The dispensational approach has newly converted Jews as a main contingent of the post-rapture tribulation saints who evangelize the world.
But this formulation is inconsistent with Matthew 24:10, which expressly states that many will be offended and hate one another.
This cannot apply to newly converted Jewish-Christian believers, converted by as-yet unknown supernatural revelations of Jesus Christ to Jews worldwide, similar to Joseph in Egypt revealing himself to his brethren.
The revelation that Jesus Christ is not just a God of the Gentiles, but is in fact their long-promised Messiah, will engender the most fiercely dedicated fidelity to the gospel message of Christ soaring above any persecution that would cause others to become offended.
After a pretribulation rapture of genuine Christians, there would not be a blended mixture of hard-core tribulation saints in close association with nominal adherents in a worshipping fellowship.
There would be nothing in common between these two groups after the rapture to bring them together in fellowship.
After the rapture, whenever it occurs, the tribulation saints from then-on-after will be a distinct and isolated group notable for their purity, zeal, commitment, and dedication of purpose.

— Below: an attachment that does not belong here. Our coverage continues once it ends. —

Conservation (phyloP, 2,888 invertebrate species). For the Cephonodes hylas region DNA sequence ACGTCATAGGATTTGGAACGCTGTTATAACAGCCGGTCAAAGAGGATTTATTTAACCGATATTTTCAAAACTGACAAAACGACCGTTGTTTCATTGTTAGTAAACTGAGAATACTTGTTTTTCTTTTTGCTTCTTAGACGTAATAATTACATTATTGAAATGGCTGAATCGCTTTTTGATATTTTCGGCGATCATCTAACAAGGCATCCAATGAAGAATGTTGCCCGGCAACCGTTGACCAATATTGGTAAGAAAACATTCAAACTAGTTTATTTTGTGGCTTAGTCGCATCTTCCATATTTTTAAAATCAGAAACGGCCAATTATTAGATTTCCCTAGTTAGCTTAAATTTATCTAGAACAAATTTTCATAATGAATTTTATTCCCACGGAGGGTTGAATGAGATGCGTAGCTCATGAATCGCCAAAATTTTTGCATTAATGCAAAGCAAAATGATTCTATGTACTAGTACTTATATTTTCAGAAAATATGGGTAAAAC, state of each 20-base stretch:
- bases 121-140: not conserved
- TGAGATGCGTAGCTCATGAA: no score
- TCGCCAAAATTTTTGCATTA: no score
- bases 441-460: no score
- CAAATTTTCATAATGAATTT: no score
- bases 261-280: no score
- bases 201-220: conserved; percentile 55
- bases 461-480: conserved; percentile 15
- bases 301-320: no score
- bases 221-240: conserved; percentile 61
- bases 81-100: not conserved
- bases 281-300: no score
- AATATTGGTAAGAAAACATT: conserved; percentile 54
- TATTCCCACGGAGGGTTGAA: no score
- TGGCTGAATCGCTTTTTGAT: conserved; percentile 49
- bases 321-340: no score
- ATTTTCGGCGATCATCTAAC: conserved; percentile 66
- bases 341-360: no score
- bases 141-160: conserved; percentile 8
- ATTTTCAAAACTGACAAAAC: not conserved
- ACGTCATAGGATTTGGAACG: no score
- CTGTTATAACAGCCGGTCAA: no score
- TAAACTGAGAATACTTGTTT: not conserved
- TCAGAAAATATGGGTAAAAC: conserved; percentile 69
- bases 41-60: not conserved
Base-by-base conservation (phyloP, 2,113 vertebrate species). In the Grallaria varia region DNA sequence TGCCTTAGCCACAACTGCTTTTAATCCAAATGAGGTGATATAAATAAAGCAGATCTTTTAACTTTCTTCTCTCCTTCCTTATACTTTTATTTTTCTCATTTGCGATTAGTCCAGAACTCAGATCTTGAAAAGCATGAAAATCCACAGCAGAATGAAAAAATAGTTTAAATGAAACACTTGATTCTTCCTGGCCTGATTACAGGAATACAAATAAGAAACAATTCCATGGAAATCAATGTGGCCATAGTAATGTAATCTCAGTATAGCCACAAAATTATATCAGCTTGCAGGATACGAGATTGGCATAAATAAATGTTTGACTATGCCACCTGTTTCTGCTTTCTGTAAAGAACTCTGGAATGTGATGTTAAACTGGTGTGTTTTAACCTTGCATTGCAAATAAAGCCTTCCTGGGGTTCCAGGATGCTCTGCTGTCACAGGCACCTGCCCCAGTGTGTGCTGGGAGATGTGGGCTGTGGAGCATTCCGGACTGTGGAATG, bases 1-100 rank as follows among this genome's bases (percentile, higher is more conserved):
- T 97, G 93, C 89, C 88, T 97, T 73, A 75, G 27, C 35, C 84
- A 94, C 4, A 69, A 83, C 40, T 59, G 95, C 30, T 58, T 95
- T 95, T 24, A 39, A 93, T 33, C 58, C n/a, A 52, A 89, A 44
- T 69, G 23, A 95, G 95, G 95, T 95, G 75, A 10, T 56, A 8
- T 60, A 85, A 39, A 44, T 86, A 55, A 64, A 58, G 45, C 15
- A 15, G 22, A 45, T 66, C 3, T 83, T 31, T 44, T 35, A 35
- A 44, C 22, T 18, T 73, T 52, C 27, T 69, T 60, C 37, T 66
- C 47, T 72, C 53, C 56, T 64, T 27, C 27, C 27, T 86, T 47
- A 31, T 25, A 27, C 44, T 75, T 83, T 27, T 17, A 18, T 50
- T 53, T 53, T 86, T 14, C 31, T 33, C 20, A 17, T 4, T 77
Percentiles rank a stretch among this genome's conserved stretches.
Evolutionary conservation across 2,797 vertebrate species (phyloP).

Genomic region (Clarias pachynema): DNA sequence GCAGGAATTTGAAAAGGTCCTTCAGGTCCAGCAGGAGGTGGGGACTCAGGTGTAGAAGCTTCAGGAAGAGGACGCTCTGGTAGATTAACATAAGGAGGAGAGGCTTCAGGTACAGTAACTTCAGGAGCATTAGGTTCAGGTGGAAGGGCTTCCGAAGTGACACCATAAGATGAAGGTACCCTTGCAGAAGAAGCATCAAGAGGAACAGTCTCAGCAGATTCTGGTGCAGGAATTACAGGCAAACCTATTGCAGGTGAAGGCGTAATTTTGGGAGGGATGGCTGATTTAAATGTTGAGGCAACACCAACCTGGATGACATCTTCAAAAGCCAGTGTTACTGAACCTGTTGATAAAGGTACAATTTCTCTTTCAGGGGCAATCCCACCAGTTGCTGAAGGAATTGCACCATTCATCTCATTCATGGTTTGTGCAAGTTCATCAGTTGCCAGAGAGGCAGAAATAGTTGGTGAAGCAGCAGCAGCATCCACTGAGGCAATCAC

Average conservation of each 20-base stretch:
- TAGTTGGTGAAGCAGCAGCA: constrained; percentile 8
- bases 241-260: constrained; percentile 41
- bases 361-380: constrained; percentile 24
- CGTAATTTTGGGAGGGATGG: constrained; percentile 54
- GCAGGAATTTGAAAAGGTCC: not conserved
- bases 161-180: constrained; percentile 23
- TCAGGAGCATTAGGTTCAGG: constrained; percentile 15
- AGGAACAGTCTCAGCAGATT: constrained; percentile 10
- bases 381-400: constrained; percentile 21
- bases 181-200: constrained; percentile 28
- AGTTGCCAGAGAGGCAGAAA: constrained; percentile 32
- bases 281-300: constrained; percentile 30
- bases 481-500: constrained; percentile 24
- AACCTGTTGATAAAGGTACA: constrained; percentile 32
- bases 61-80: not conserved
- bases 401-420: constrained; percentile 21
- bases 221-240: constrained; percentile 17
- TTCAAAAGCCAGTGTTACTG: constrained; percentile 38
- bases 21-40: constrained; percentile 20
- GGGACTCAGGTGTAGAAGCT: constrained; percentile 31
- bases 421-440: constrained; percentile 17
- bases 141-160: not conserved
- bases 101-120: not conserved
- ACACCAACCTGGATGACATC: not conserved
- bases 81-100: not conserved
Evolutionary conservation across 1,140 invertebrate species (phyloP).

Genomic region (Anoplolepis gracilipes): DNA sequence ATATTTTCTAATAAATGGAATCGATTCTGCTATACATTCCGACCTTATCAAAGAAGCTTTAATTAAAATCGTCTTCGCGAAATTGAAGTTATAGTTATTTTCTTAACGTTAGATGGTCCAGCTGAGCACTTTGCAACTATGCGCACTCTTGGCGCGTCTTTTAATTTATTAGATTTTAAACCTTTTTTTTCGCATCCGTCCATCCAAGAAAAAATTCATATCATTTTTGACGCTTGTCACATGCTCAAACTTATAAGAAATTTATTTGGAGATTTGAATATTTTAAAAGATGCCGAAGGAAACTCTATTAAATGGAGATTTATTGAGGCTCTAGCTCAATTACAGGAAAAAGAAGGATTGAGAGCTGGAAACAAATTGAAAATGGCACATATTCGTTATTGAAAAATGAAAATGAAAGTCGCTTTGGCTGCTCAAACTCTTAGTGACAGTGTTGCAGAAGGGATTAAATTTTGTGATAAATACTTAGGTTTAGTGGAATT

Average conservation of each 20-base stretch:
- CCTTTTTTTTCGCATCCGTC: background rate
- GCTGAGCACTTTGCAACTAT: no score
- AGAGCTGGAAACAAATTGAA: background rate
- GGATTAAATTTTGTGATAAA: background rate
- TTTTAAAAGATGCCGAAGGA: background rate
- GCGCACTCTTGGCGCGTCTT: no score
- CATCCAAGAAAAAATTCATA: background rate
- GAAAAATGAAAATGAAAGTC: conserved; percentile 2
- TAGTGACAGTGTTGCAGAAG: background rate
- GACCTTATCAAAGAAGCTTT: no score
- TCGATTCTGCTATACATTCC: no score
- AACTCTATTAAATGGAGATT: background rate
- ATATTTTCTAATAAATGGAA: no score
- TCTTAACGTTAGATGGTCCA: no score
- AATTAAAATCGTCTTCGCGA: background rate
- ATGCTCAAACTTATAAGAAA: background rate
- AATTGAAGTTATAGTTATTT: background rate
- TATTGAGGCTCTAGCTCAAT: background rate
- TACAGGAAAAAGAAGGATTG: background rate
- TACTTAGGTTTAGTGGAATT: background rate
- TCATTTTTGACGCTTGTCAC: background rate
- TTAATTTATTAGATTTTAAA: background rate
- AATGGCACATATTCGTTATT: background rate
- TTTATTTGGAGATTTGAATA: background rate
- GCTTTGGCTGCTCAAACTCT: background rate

The required diverse combination of a large number of genuine Christians mixed with a large number of nominal churchgoers, forMatthew 24:9-10 to occur within the same space of time, will simply not exist after a world-emptying pretribulation rapture taking all Spirit-born Christians off the earth.
Therefore, either there is some extremely intense persecution occurring pretribulation for the main Christian church prior to the rapture, causing this dissension and culling-out within the “mixed multitude,” or conversely there is a continuous uninterrupted existence on earth of the combined main body of the Christian church plus the apostate church, extending and overlapping into the tribulation period itself for some period of time.
Some large group of people (“many”) identified in these biblical verses must betray and hate other people in the group, for this very specific and unambiguous prophecy to be fulfilled.
The persecution that causes this internal dissension, and the large group of people who break-away to become disloyally offended and hateful, must both be in-place at the same time-period.
If the hard-core, last-chance group of tribulation saints would probably not be the people to react this way to the life-and-death trials of the end-times, then it is logical to conclude that these verses apply to a time-period when a large mixed group of people in the Christian church and in the apostate church are still together.
This then pushes the rapture forward into and beyond the tribulation starting point for some unspecified period of time having this intense persecution and tribulation, which would trigger the events as described in Matthew 24:9-10.
If tribulation saints are not plausible candidates for consideration as the uncommitted people who will fall away to betray and hate one another during the end-times persecution, and since Matthew 24:10 specifically says that many shall be offended, then some of the pieces of the pretribulation rapture puzzle are not fitting together here.